with a salt of chloroacetic acid in the presence of an alkali metal hydroxide or other bases. However, other preparation methods are likewise suitable.
Alcohols, the oxethylates of which form the basis for the carboxymethylates, include, for example: hexyl alcohol, octyl alcohol, nonyl alcohol, decyl alcohol, undecyl alcohol, lauryl, tridecyl, myristyl, palmityl, and stearyl alcohol, but also unsaturated alcohols, such as, for example, oleyl alcohol. The alkyl chain can be normal- or branched-chain. Suitable alkyl phenols are, for example: propylphenol, butylphenol, pentylphenol, hexylphenol, octylphenol, nonylphenol, decylphenol, undecylphenol, dodecylphenol, tridecylphenol, cetylphenol, as well as the corresponding dialkyl phenols, such as, for example, 2-methyl-4-tridecylphenol, 2-dodecyl-4-ethylphenol, dinonylphenol, etc. The alkyl chain can be normal or branched. It is also possible to use trialkyl phenols, such as tri-n-butylphenol, tri-tert-butylphenol, dimethylnonylphenol, or tetraalkylphenols, such as tetrabutylphenol.
The oxethylation can take place in the presence of catalytic amounts of an alkali metal hydroxide with 0-20, preferably 0-10, especially 1-20 moles of propylene oxide/mole of hydroxy compound and thereafter with 2-100, preferably 3-50, especially 4-50 moles of ethylene oxide/mole of hydroxy compound. The thus-produced oxethylates are mixtures of homologs. The subsequent carboxymethylation can be complete if the process is conducted correspondingly, so that the carboxymethylated oxethylates are pure anionic tensides. Alternatively, with incomplete carboxymethylation, the products still contain more or less extensive amounts of unreacted oxethylate. Consequently, the formula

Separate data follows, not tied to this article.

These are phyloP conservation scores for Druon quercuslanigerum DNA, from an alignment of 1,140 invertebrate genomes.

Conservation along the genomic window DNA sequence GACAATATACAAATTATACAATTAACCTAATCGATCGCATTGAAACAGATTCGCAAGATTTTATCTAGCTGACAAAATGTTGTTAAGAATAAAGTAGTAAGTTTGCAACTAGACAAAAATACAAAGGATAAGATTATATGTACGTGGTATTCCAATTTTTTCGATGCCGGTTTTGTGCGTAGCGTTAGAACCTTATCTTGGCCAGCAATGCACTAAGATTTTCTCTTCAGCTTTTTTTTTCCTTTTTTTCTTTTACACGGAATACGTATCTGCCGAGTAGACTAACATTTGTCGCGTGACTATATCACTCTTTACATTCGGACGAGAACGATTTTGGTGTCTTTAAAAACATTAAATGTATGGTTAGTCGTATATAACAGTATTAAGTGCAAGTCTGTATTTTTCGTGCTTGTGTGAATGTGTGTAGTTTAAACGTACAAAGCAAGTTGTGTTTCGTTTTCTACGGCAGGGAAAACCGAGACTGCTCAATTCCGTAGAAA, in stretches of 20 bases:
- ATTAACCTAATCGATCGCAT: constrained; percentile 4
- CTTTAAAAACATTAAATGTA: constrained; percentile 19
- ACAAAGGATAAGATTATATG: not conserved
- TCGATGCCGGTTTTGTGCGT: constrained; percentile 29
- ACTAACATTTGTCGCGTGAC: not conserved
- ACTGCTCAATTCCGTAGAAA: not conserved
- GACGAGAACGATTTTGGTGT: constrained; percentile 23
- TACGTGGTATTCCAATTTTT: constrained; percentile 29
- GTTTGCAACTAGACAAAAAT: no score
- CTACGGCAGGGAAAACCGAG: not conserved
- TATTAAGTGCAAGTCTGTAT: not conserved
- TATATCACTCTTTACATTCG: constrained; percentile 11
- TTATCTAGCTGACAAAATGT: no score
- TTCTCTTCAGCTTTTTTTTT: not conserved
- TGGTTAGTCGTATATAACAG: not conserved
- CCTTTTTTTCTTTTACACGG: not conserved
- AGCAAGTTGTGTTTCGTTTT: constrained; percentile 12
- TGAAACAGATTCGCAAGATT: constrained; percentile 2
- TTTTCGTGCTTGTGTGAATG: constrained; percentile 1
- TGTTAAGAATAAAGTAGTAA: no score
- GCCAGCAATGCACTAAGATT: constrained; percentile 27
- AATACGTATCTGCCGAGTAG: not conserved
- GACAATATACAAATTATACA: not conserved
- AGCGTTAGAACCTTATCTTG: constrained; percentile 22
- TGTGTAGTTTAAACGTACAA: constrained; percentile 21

R--O(C3 H6 O)m (C2 H4 O)n CH2 COOM
frequently represents a mixture with varying quantities of unreacted oxethylate. A degree of carboxymethylation can accordingly be defined. It has been found that mixtures having a degree of carboxymethylation of between 10 and 100%, preferably between 50 and 100%, and quite especially between 70 and 100%, are very effective.
For reasons of increased effectiveness, it may be advantageous to add, to the solution dispersion or emulsion of carboxymethylated oxethylates, other anionic tensides. Especially suitable in this connection are commercially available monoalkylbenzenesulfonates of 6-18, preferably 8-14 carbon atoms in the optionally branched alkyl chain, or di- or trialkylbenzenesulfonates of 1-16 carbon atoms per optionally branched alkyl chain, the total number of carbon atoms in the alkyl chains per molecule being 8-25, preferably 10-20. Also included are alkanesulfonates of 8-22, preferably 10-18 carbon atoms, furthermore alkyl sulfates of 8-20 carbon atoms, alkanol ether sulfates within the same carbon atom range in the alkyl group, as well as a degree of ethoxylation of 1-10 moles of ethylene oxide/mole, and alkylaryl ether sulfates of 6-14 carbon atoms in the alkyl chain, as well as a degree of oxethylation of 1-10 moles of ethylene oxide/mole. The weight ratio of carboxymethylated oxethylates to the added anionic tenside can range between 1:4 to 20:1, preferably 1:2 to 10:1.